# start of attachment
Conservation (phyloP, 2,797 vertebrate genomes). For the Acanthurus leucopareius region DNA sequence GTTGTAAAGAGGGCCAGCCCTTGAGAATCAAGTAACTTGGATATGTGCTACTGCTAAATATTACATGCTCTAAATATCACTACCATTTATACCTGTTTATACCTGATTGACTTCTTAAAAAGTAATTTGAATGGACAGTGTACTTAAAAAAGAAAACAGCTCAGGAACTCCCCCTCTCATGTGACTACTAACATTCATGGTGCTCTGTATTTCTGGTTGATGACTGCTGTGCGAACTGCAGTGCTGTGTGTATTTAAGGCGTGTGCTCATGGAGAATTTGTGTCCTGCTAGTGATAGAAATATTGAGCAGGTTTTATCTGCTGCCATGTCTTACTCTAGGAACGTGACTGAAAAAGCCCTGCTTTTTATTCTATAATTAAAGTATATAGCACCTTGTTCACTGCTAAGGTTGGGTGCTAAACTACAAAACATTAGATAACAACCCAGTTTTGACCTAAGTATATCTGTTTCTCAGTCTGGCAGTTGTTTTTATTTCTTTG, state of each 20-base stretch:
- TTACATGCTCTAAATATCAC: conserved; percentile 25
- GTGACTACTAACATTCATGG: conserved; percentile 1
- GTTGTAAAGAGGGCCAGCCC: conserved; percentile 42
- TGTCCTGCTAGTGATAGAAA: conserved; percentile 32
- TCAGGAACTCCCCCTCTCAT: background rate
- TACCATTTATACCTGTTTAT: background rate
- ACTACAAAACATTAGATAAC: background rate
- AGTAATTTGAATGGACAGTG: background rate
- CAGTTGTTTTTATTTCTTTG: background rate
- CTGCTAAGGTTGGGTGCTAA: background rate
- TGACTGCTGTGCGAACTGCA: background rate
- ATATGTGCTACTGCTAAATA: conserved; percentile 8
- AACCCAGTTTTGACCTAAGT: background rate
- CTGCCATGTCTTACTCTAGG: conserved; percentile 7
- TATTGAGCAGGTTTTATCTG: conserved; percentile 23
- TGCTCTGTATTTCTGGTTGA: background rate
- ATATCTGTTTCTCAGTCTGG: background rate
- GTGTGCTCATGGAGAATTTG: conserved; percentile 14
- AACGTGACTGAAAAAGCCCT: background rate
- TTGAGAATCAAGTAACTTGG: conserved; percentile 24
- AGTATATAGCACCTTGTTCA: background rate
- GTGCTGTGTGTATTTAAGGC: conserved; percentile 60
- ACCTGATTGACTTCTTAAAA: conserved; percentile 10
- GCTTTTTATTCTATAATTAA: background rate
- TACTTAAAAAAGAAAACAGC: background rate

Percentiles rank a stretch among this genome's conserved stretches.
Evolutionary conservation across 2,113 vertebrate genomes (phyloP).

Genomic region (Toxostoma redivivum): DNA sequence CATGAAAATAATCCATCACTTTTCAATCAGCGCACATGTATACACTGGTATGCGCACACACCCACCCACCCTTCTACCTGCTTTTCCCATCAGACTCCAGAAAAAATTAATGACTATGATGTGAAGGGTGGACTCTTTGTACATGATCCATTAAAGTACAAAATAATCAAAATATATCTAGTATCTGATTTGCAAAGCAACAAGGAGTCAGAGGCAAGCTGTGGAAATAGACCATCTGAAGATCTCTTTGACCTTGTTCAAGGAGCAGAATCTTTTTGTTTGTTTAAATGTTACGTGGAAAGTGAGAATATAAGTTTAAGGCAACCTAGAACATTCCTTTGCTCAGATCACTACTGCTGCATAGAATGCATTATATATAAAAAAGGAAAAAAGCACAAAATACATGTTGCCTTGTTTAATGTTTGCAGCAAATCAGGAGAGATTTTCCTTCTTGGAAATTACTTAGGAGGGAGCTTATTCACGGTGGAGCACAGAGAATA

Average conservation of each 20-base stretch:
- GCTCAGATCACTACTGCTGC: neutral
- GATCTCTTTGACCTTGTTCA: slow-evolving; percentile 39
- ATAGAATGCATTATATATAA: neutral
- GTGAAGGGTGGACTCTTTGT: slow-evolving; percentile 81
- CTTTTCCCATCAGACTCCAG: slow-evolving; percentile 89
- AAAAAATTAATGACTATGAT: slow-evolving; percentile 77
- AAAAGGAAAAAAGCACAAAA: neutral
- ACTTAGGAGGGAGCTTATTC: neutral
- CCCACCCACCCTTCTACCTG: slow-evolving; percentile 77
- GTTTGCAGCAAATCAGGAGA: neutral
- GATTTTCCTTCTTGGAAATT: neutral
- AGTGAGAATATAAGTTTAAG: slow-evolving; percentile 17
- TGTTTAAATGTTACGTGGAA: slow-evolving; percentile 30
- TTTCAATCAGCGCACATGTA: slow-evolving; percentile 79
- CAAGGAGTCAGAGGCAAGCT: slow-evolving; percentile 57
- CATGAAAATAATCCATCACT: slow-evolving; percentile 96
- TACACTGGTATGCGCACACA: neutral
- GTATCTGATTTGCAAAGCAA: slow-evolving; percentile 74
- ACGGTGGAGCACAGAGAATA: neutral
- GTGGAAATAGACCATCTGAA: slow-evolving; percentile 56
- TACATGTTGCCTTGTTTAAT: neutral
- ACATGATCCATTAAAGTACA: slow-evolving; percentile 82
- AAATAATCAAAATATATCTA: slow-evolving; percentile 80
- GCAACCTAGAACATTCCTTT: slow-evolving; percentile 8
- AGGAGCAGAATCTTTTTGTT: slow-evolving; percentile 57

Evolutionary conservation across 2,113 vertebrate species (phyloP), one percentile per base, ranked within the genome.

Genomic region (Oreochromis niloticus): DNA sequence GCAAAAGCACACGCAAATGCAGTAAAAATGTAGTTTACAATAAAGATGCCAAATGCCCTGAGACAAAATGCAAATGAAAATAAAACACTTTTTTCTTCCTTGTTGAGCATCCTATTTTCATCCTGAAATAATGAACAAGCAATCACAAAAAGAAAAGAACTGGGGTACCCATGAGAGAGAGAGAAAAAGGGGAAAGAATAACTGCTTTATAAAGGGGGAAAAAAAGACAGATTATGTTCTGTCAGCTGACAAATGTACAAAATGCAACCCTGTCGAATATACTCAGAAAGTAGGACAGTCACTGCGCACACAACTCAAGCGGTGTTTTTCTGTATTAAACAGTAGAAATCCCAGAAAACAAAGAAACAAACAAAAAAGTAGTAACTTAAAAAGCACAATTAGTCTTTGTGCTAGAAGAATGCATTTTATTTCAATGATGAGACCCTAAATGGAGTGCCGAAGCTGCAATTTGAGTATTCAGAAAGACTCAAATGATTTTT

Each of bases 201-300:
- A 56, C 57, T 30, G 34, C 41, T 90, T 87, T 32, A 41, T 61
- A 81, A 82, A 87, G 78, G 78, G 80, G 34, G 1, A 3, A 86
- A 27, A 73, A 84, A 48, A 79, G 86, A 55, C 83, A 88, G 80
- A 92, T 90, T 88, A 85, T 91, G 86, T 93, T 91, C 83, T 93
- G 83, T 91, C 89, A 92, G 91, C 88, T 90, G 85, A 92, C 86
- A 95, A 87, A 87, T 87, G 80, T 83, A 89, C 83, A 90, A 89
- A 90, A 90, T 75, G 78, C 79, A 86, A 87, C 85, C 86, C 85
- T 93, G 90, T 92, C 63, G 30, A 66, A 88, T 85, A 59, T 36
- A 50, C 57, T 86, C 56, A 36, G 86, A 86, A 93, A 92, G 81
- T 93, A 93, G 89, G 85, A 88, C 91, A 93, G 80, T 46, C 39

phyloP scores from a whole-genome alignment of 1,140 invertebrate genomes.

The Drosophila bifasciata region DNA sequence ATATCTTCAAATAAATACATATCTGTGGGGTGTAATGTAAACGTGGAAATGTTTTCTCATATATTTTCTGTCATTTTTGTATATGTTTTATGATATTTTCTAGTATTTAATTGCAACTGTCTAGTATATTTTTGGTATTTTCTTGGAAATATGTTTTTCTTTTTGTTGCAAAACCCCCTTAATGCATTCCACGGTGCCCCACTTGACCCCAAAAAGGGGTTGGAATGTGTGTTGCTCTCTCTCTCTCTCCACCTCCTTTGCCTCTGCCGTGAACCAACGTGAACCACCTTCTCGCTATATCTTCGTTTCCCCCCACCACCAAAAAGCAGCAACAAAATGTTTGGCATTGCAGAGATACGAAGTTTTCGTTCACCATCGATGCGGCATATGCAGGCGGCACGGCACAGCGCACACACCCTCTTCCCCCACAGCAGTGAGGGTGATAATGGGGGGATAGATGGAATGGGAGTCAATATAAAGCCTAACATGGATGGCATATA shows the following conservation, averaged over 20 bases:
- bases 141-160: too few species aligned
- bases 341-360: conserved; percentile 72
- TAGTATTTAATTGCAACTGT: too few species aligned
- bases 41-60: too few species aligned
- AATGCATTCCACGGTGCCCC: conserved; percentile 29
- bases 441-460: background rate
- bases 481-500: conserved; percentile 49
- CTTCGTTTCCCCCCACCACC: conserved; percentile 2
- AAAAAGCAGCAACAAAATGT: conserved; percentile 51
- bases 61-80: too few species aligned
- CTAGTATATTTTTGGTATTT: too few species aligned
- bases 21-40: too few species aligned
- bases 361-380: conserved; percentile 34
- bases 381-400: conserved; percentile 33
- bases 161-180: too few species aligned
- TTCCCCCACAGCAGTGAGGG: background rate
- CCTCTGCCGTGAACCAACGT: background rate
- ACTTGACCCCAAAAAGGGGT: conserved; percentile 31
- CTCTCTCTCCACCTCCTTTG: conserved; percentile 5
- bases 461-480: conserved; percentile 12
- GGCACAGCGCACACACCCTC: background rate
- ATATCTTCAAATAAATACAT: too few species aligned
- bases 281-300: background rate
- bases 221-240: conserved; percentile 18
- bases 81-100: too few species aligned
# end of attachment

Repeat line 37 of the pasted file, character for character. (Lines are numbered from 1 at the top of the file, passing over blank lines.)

- AAAAGGAAAAAAGCACAAAA: neutral